We encounter AI when we ask a question of Siri, Alexa or Djingo, when we go through an automated passport control gate at immigration, and when our credit card company contacts us to ask about an unusual transaction.
This is on track with a 2017 Gartner prediction that by 2020, one in five interactions with your smartphone will take place via a smart assistant. There are enterprise implications and enterprise products, such as Voicera and AISense, that build in voice.
There’s more to come.
In July 2019, Nuance introduced a biometric voice recognition solution that can accurately identify a person by their voice, meaning that at some point, all you’ll need to do to take a ride in an autonomous car is a few words to make the vehicle recognize you. Depending on the kind of personal AI you carry with you, the car may already know where you want to go.
Orange Cyberdefense monitors networks and processes large quantities of data in near real-time in order to detect attacks. It uses machine learning algorithms to make this work more efficient in its battle against cybercrime.
AI is used to group and tag images in our Apple Photos. It is used in operating theaters when medical teams use an app called Triton Sponge to count and analyze blood loss during surgery. Network providers, including Orange, are using AI-based tools to enhance the operations and maintenance of their networks.
There are real world industrial implications, too. Orange partner Siemens is developing industrial IoT solutions based on the MindSphere open IoT operating system, and it hopes to build the AI-based technologies that will drive the future factory.
A 2018 Vantage Partners survey found that 97 percent of Fortune 1000 firms are investing in AI in a wide array of industries, from retail to medical to cybersecurity, fraud prevention and beyond. Amazon, for example, has cashier-free supermarkets and warehousing robots already in use.
Signify Research claims AI in medical imaging will become a $2 billion market by 2023, while Frost & Sullivan believes as many as 45% of U.S. operating rooms will be integrated with AI and VR technologies by 2022.
There are also implications in sport. At the Wimbledon Tennis Championships in 2019, IBM Watson was taught to recognize key moments during matches to help identify match highlights for broadcast. Orange demonstrated an AI-based Tournament Assistant at the French Open at Roland Garros.
What do organizations need to deploy AI?
A recent IDC study found that of those organizations using AI, just 25% had developed an “enterprise-wide” AI strategy – and that half of all AI projects fail.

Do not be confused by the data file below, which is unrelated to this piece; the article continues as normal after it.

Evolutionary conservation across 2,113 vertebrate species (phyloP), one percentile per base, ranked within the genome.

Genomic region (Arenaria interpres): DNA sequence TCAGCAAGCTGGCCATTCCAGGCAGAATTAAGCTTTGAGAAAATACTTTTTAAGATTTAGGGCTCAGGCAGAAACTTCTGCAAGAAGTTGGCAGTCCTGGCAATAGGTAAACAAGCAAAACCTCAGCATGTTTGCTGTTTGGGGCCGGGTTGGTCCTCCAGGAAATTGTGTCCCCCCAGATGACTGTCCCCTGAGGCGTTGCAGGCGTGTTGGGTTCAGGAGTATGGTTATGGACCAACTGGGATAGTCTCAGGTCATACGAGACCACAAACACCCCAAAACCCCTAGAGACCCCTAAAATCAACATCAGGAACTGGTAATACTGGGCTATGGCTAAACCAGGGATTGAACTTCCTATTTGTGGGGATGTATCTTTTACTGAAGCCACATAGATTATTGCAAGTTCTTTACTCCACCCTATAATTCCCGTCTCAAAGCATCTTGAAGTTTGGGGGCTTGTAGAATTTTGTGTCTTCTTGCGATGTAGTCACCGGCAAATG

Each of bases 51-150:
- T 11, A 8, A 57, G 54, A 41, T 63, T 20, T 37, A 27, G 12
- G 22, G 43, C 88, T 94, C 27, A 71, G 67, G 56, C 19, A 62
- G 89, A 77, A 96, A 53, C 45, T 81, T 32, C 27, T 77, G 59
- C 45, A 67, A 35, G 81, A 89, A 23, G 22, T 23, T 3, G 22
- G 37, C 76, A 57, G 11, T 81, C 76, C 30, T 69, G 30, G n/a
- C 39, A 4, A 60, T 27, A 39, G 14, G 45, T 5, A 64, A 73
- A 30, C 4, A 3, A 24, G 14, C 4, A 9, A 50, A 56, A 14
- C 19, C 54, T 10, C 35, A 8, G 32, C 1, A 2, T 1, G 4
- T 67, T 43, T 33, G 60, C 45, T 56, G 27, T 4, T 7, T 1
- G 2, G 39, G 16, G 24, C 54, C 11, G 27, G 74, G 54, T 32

“Organizations that embrace AI will drive better customer engagements and have accelerated rates of innovation, higher competitiveness, higher margins and more productive employees,” said IDC Artificial Intelligence Strategies Vice President Ritu Jyoti. “Organizations worldwide must evaluate their vision and transform their people, processes, technology and data readiness to unleash the power of AI and thrive in the digital era.”
Along with anachronistic internal cultures and unrealistic expectations, the survey identified the following challenges for successful deployment:
- The cost of AI solutions
- A lack of qualified workers
- Biased data
It is important to note that despite the potential of failure, for many companies a move to embrace AI has been highly beneficial.
More than 60% of companies reported changes in their business model in association with their AI adoption, while almost half have now developed frameworks to encourage the ethical use, potential bias risks and trust implications of AI, according to IDC.
For best results, organizations will need to develop an effective AI strategy that matches their business goals. They also need to look to innovate business models to better exploit the digital opportunity.
“Executives hoping to narrow the gap must be able to address AI in an informed way,” wrote Michael Chui, James Manyika and Mehdi Miremadi in McKinsey Quarterly. “In other words, they need to understand not just where AI can boost innovation, insight and decision making; lead to revenue growth; and capture efficiencies – but also where AI can’t yet provide value.”
What happens next?
Oxford University’s Future of Humanity Institute predicts AI will be capable of surgery by 2053 and of automating all human employment within 120 years. Carl Frey and Michael Osborne predict up to 47 percent of U.S. jobs are at risk of being automated.